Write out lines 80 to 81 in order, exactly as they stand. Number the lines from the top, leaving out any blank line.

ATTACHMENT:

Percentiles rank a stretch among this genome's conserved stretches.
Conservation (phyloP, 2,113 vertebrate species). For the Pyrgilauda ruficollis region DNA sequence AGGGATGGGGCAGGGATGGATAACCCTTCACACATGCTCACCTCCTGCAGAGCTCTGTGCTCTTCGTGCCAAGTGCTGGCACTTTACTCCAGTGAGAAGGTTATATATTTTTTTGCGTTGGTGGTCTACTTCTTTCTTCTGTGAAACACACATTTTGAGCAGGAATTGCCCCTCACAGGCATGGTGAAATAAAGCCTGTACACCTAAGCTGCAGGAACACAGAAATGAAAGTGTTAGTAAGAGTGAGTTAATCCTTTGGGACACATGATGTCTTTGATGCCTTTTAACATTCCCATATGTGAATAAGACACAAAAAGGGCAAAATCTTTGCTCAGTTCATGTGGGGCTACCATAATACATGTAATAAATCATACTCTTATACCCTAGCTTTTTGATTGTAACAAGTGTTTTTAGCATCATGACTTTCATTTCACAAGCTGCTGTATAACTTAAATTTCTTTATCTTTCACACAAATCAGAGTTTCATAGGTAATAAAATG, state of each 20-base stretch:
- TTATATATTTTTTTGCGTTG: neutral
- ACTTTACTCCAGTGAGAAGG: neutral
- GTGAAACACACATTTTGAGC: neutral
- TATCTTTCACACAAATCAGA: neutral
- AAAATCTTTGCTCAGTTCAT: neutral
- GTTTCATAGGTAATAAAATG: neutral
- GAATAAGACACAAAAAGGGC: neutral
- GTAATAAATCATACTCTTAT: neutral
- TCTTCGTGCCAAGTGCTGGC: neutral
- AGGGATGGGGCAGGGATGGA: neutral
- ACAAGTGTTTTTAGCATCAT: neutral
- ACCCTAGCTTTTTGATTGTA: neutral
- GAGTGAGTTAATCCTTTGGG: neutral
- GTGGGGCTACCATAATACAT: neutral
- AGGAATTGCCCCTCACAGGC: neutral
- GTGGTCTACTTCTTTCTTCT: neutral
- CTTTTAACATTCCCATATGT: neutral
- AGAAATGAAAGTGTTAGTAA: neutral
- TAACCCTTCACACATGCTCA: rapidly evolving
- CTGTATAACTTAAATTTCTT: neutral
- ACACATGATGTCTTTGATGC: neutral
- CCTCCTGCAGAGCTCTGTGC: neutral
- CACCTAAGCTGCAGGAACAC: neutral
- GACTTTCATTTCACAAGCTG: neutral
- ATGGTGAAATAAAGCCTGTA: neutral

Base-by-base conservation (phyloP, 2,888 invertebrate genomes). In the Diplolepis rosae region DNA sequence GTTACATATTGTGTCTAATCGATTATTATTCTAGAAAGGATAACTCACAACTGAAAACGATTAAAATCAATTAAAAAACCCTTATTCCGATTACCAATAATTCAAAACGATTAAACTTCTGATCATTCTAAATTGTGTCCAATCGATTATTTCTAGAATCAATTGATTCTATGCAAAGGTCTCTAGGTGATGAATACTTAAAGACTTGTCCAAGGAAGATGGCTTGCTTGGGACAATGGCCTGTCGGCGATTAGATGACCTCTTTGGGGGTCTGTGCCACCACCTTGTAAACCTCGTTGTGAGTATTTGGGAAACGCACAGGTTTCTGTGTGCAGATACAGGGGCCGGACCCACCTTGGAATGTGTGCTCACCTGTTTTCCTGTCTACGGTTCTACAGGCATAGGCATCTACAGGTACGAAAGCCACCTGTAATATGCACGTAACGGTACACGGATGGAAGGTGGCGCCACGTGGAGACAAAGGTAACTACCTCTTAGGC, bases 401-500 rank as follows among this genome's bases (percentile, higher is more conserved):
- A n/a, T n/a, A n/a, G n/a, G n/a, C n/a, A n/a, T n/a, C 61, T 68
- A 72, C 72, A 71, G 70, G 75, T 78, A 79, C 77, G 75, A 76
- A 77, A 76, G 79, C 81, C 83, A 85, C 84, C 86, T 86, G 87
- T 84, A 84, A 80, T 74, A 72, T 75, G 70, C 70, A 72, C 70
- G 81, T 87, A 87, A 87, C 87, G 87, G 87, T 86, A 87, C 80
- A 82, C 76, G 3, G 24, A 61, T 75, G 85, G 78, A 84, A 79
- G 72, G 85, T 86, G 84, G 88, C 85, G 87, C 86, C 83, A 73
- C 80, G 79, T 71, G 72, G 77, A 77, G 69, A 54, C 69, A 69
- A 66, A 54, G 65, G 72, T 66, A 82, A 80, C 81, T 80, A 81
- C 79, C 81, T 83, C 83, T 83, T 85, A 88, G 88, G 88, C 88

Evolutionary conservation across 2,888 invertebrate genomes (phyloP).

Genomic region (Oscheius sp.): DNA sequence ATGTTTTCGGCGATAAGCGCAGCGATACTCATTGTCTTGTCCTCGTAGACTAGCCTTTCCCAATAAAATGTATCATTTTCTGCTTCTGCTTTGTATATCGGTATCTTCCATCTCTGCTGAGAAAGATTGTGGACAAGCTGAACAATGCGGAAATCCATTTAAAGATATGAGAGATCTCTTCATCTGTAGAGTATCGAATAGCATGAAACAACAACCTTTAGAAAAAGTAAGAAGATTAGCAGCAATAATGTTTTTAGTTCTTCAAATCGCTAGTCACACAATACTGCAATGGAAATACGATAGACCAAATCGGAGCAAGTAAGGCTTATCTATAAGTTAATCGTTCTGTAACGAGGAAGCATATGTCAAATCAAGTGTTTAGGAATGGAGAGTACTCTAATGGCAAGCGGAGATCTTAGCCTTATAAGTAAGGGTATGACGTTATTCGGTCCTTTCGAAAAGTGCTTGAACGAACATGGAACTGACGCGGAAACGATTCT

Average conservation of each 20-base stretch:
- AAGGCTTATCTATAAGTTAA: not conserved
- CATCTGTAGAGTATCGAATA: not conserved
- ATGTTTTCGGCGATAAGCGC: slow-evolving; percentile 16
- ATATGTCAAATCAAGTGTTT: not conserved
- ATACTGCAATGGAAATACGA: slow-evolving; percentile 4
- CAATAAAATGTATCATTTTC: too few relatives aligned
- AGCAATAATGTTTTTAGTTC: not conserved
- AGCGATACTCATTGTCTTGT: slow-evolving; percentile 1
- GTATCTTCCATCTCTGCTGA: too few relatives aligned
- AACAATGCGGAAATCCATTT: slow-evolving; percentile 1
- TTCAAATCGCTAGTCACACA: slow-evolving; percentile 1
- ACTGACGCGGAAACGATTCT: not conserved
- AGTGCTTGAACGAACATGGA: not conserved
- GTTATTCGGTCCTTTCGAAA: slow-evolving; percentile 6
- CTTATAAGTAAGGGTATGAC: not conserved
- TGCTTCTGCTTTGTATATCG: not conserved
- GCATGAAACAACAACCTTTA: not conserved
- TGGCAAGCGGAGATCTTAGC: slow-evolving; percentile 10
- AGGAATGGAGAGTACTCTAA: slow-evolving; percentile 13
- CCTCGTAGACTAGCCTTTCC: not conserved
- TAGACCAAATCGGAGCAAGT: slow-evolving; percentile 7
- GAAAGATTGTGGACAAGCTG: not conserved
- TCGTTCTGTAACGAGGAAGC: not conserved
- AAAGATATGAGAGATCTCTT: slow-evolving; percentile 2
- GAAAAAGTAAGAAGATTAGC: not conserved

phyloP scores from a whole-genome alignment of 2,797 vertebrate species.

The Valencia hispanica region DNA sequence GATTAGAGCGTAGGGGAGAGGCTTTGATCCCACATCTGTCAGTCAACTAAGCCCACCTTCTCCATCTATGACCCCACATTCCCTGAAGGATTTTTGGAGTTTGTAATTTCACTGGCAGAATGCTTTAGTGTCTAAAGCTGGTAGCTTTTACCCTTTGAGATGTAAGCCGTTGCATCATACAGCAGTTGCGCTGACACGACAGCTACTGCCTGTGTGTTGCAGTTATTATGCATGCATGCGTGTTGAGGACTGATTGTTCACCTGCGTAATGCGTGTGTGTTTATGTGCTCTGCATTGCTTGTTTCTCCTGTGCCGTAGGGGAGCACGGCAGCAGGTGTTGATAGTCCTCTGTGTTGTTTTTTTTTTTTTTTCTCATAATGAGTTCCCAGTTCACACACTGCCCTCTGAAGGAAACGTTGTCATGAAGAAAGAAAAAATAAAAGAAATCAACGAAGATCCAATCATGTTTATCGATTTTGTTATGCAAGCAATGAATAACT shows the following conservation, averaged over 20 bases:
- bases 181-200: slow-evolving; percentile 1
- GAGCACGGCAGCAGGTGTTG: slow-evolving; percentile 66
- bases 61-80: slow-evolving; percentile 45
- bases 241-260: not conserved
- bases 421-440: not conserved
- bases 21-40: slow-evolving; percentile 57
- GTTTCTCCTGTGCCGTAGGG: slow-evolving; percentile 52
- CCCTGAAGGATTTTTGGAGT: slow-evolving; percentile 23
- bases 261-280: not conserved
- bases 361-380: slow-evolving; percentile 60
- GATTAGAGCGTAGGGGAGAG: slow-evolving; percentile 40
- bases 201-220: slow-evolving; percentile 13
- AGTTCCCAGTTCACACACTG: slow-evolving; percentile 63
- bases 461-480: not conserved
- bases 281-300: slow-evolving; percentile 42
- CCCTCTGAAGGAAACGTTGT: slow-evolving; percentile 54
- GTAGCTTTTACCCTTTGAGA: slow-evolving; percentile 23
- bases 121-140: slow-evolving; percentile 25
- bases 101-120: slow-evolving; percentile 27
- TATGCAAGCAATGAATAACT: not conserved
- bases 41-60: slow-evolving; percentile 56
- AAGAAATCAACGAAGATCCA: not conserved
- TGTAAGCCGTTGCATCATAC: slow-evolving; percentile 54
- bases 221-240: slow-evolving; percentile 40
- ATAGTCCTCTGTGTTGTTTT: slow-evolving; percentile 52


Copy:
- bases 201-220: slow-evolving; percentile 13
- AGTTCCCAGTTCACACACTG: slow-evolving; percentile 63